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“ALL the Music That Matters for the Generation That Created Rock 'n' Roll”

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The TV That Time Forgot: Toni Twin Time (1950)

Think there are some bad reality TV shows on the air now?

Back in the summer of 1950, Toni Home Permanents (remember those?) actually sponsored a 15-minute prime time show that featured twins with the audience having to guess which one had had her hair styled professionally and which had used Toni’s home hair care products. In other words.

The only reason anyone should remember this show is its host – a young guy named Jack Lemmon!

Mr. Magoo's Christmas Carol

What was the first made-for-TV animated holiday special? Oh, alright. The title of this post sort of gives it away.

Yes, before Rudolph the Red-Nosed Reindeer, before A Charlie Brown Christmas, there was Mister Magoo’s Christmas Carol!

Magoo had made the jump from theatrical cartoons to his own TV series in 1960. The success of that show convinced UPA (owners of the character) to make a 60-minute adaptation of the Charles Dickens classic.

First broadcast on NBC in 1962 with the sponsorship of the Timex watch people, the special took on an unusual “show-within-a-show concept.” Magoo was a great actor, returning to his theatrical roots by appearing on Broadway as Ebenezer Scrooge in a musical version of the famous tale.

Read more: Mr. Magoo's Christmas Carol

Kookie Talk

We loved Kookie on 77 Sunset Strip not just for the way he dressed and his famous hairstyle. We loved the hipster slang he would use in every episode. We didn’t know if the terms were actually in use among the cognoscenti in large urban areas or if the show’s writers were just making them up. And we didn’t care.

Here are a few classic “Kookie-isms.” See how many you remember:

Don’t point your ears – Don’t turn around

Endsville – The best

Ginchiest – Beyond Endsville

Light up the tilt sign – Lie

Slip me a Washington – Give me a dollar bill

Wheeling – Driving

The beam came to me – I got the idea

Mushroom people – Night owls

Blasting off – Leaving

It’s real nervous – It’s real good

Satchels – Bags under the eyes

That cat has hi-fi thoughts – The guy is smart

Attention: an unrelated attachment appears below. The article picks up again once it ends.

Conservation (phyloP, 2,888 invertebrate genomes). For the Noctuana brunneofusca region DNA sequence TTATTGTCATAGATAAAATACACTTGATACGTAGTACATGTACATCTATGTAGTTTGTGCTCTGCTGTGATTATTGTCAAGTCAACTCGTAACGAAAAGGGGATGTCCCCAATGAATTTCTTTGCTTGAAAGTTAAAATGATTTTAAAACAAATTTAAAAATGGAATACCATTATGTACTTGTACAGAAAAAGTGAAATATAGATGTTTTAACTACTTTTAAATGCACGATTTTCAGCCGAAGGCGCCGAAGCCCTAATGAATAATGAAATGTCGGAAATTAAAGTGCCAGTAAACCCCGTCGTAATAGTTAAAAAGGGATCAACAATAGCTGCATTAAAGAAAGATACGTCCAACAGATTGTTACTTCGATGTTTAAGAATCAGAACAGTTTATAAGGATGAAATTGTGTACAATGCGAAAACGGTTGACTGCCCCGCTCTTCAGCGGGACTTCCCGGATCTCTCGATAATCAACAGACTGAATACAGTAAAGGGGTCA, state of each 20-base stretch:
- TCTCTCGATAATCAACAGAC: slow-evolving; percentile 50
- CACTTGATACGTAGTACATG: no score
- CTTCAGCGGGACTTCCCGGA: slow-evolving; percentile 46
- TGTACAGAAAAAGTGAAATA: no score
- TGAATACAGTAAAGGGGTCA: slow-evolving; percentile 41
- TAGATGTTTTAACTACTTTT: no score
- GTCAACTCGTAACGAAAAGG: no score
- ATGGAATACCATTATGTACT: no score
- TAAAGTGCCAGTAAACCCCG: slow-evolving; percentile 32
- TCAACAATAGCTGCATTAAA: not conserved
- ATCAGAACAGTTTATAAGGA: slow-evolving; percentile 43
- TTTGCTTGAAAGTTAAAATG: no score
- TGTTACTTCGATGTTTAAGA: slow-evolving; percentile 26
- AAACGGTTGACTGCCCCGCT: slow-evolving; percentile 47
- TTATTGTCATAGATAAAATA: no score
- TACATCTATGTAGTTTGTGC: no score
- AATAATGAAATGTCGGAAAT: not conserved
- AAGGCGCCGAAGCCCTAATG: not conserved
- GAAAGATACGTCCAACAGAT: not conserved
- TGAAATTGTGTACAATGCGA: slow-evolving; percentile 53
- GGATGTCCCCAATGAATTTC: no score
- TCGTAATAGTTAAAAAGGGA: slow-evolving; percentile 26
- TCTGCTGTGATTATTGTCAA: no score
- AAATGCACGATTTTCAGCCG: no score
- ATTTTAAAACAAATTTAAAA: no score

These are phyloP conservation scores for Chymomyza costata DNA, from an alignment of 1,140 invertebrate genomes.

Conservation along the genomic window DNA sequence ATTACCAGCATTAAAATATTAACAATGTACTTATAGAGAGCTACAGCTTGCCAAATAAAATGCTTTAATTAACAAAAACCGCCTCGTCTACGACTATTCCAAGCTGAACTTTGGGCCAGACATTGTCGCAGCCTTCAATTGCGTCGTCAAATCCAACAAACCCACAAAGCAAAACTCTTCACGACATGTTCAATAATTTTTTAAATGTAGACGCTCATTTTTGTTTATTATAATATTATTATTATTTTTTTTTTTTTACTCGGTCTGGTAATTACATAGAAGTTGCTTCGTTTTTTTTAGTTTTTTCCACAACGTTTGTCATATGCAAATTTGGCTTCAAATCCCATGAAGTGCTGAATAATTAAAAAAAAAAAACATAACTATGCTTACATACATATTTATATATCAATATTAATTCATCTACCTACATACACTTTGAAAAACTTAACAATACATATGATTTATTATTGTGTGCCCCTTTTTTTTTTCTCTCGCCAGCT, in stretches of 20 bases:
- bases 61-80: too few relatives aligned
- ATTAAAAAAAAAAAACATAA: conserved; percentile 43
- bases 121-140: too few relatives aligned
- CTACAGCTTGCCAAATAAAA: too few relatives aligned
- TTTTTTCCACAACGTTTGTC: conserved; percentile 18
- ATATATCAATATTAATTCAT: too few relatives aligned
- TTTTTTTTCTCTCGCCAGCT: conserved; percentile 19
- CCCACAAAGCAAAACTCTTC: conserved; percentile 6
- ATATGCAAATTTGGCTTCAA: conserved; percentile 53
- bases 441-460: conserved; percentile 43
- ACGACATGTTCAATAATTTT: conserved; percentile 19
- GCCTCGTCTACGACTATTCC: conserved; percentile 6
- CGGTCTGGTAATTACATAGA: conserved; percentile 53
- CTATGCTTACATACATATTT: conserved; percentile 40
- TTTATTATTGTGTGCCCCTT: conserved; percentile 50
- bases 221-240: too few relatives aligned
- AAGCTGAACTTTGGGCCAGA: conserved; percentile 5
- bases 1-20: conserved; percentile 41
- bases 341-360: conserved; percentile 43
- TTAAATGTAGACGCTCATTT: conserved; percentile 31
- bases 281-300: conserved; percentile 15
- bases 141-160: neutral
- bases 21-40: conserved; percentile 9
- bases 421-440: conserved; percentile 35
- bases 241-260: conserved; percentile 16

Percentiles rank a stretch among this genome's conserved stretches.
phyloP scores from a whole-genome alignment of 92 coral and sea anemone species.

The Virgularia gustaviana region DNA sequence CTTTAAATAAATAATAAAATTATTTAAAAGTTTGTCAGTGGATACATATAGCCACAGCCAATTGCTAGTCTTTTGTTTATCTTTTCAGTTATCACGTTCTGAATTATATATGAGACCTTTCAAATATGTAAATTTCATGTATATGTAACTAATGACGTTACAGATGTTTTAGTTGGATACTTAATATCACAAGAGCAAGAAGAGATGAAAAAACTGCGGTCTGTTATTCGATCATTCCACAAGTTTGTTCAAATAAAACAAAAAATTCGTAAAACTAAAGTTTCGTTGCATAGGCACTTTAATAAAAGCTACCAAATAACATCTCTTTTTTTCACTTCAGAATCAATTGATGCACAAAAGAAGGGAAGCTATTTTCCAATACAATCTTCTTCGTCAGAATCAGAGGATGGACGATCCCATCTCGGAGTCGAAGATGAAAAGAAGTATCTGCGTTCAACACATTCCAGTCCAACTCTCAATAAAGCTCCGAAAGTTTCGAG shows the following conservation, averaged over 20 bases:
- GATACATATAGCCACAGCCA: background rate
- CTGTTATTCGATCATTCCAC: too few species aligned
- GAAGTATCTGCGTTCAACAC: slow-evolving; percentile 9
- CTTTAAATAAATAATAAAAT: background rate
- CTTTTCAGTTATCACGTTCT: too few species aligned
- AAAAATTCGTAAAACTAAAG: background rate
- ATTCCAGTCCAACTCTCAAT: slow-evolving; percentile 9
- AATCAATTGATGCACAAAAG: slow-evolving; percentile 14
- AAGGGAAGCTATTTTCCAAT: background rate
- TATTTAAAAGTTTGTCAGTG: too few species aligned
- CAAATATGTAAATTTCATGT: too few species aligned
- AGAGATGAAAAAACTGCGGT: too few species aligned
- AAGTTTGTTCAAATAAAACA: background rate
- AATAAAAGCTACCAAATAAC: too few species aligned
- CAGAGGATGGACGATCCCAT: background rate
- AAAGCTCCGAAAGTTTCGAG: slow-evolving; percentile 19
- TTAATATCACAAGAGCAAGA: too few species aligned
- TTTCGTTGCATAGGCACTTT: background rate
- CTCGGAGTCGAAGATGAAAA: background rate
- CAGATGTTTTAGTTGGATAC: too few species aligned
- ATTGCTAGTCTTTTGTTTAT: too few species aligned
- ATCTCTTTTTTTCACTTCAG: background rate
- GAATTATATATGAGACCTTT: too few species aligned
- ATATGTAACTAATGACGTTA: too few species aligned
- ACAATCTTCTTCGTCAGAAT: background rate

Fold a fender – Park a car

I’m still sending – I’ve got more to tell you

Bill Murray as the Human Torch?

Yes, it really happened! Bill Murray has portrayed a Marvel super-hero. The year was 1975 and Marvel was trying to expand from Saturday morning TV into the world of radio. So they spent $47,000 on a Fantastic Four radio series.

Murray was a struggling comic who had migrated from Chicago to New York. He was already working on The National Lampoon Radio Show, but picked up extra work when he was cast as Johnny Storm a.k.a. The Human Torch!

The shows were all adaptations of the very early issue of the Fantastic Four comic books of the early 1960’s. They were narrated by none other than Stan Lee himself. They are the cheese fest you would expect with all of Lee’s breathless, over-the-top prose and Murray faithfully shouting the Torch’s catchphrase “Flame on!” in every episode.

Sadly, the series lasted only 13 episodes and earned a paltry $22,000.

Oh, John Belushi was up for the part of the Thing, but was turned down.

A year later, Murray replaced Chevy Chase on the second season of NBC’s Saturday Night (it wouldn’t become Saturday Night Live until near the end of the second season). And the rest is show biz history!

The TV That Time Forgot: The Millionaire

Boy! Could we use a show like this in real life!

From 1955 to 1960, for 5 seasons an eccentric millionaire would give away $1 million to somebody he never even met. We were allowed to eavesdrop on the consequences of this sudden cash windfall on CBS.

The man who gave the million was identified at John Beresford Tipton. We never saw any more of him than the back of his head or his arm as he handed a cashier’s check to his executive secretary.

The man who delivered the million was Michael Anthony, played by veteran actor and announcer Marvin Miller. Each week, Miller would look directly into the camera and say something like this:

Read more: The TV That Time Forgot: The Millionaire

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